The point of this essay is the exact opposite of the purpose for which Sherrard quoted it. Orwell was not saying that there is no “self”, or that a world without souls is void of meaning and value. Rather, he was pushing against the destructive individualism of capitalism, the blind imposition of authoritarian socialism, and proposing a better way: that instead of magical thinking about souls and afterlives, instead of cold and brutal individualism, instead of ignoring the individual for the greater good, we should find personal value in the reality that we are part of a greater whole. We should consider all of humanity our tribe, rather than just those who were born within the same arbitrary borders, or who share our beliefs about gods or economics. He is criticizing the failure of both religion and authoritarian regimes to properly value human life, while recognizing the real purpose that religion played: “Marx’s famous saying that ‘religion is the opium of the people’ is habitually wrenched out of its context and given a meaning subtly but appreciably different from the one he gave it. Marx did not say, at any rate in that place, that religion is merely a dope handed out from above; he said that it is something the people create for themselves to supply a need that he recognized to be a real one. ‘Religion is the sigh of the soul in a soulless world. Religion is the opium of the people.’ What is he saying except that man does not live by bread alone, that hatred is not enough, that a world worth living in cannot be founded on ‘realism’ and machine-guns?”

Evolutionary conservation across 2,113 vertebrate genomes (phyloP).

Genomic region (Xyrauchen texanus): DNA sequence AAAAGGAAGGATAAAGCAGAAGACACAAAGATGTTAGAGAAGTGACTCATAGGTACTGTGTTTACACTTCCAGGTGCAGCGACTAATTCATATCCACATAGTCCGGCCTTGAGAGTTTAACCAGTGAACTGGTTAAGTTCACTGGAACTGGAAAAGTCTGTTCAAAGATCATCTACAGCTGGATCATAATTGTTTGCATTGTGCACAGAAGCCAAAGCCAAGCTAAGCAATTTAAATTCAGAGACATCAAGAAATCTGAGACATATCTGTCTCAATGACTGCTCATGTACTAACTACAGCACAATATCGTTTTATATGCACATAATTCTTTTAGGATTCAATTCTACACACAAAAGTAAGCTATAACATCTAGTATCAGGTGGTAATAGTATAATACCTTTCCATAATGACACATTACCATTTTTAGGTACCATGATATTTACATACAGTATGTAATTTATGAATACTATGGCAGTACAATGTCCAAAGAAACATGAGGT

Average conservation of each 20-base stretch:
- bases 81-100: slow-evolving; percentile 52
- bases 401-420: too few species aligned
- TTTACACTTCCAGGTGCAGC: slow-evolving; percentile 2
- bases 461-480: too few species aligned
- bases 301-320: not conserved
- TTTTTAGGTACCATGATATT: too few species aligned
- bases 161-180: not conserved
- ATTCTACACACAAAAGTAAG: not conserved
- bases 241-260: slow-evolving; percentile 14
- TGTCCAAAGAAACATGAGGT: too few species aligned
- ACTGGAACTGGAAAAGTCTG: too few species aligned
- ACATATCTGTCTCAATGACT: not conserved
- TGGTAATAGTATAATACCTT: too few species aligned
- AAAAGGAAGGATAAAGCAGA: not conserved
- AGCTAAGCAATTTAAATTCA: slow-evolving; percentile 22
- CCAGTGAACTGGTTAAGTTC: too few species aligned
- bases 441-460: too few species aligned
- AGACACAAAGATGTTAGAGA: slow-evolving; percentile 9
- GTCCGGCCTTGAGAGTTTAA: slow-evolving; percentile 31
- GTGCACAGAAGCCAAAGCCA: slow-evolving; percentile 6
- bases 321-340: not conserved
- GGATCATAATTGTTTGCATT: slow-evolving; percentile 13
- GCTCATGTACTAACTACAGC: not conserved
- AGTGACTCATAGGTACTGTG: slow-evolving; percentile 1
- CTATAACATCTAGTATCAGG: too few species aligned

With his shallow diagnosis and quotemining, Sherrard betrays himself to be either ignorant or willfully disingenuous. Quoting lines from an essay promoting socialism and humanism, to support the claim that a rare version of naturalism promotes the belief that there is no self, no meaning, and no value in existence, is a glaring non-sequitur. Also, your “self” is not a soul…the self is a coherent narrative constructed by the brain from the information it has collected. A soul is an imaginary extra part that attempts to explain things we don’t fully understand yet with magic.
Sherrard goes on to explain how he thinks this naturalism underlies the conflict about gender issues: “This is what the fight is over. In order to have a meaningful existence, you must have the complete freedom to form yourself according to your will and your will alone. So a threat to, say, the freedom of choosing your gender is a threat to the society that has embraced naturalism and needs to manufacture meaning and value through unfettered freedom of choice. For if you remove the ability to form your essence through choice, you remove any hope of a meaningful life. Lets be clear about what is taking place here. Our society is collectively acting on the assumption that God does not exist and naturalism is true. They are fighting to form a society that reflects this belief.”